Amidst the global warming crisis, it is hard to be optimistic that the extensive damage done to the world’s oceans through human pollution can ever be reversed. However, recent scientific studies suggest there is hope; our oceans can be restored by as soon as 2050, if the right measures are taken. Oceans are home to over two million species yet have been neglected for decades – factories dump their chemicals into them, while many individuals still see no problem with their plastic bags and bottles ending up in the water and consumed by ocean wildlife. And few of us can forget the disaster that was the Deepwater Horizon oil spill in 2010, the largest in the petroleum industry’s history, totaling a staggering 4.9 million barrels spilled and killing countless animals.
In the ten years since, global warming has reached alarming levels – water levels are rising worldwide, and ocean water is becoming more acidic, leading to destruction of habitats like coral reefs. Yet many of the oceans’ species, such as humpback whales and green turtles, have proven to be surprisingly resilient to all this change, despite being hunted excessively. Sustainable fishing and commercial whaling bans are vital for these animals’ numbers to increase again, yet these efforts must also be adopted in parts of the world that were previously seen as low risk for global warming.
The financial costs of doing so will be high, but the reward of clean and thriving oceans will be invaluable. The effects of tourism must also not be ignored – holiday cruises are still popular in many countries, as is snorkeling among coral reefs, pieces of which are broken off by tourists and kept as souvenirs. The canals in Venice now have clear water in them for the first time in years – this is a direct side-effect of reduced pollution caused by the forced pause from the coronavirus, and is evidence of how much our ecosystems can improve in a short time, if given the chance to. Plastic waste is likely the biggest threat facing oceans, and governments must have stricter penalties in place for polluting and not segregating household waste from recyclable products. Some politicians don’t see ocean conservation as a priority, and arguably there are more important and pressing issues for world leaders to deal with, but this environmental crisis needs to be addressed at some point – and the sooner this happens, the more chance there is for oceans and marine life to be restored.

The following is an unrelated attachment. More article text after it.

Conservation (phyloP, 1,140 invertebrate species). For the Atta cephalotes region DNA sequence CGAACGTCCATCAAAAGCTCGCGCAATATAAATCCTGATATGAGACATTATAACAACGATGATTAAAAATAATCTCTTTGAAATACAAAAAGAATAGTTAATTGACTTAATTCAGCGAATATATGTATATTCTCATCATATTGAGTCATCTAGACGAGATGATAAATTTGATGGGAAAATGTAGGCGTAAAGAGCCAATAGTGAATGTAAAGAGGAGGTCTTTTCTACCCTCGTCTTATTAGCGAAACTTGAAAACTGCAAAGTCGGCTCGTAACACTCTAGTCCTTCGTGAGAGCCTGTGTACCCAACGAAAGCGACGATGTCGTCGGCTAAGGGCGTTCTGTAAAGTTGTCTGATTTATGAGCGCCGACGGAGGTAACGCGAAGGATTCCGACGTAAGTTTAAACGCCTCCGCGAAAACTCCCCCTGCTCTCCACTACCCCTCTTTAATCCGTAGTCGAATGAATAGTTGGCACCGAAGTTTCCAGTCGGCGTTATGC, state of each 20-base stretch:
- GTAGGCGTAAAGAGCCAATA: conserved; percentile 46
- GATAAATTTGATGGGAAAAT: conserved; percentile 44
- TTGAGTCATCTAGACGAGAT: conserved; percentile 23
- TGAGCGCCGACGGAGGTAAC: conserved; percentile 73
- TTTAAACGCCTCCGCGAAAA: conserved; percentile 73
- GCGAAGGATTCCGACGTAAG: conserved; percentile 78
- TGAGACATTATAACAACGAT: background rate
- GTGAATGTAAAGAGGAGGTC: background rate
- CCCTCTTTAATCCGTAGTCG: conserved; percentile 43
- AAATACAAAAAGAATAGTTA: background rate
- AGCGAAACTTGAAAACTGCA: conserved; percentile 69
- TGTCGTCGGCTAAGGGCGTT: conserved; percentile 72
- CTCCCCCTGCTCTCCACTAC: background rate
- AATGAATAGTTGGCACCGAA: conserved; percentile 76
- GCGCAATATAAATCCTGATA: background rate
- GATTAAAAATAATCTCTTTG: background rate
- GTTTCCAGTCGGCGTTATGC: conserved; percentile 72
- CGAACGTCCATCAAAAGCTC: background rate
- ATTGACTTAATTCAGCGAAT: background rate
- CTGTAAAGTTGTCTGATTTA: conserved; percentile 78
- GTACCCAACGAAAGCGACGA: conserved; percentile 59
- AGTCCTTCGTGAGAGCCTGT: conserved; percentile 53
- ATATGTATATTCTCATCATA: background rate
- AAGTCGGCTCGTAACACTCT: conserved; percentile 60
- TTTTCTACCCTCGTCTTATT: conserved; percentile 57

The combined efforts of the wealthiest countries on Earth shouldn’t be underestimated when dealing with any environmental problem. The UK is among the many countries that have pledged to increase protection efforts to 30% of all oceans by 2030, which is an ambitious but commendable initiative. Yet more must be done for species conservation, habitat preservation and mitigating the effects of global warming, including drastically reducing the amount of carbon dioxide emissions worldwide. Change is possible and necessary, and when united, the people and nations of the world are stronger together.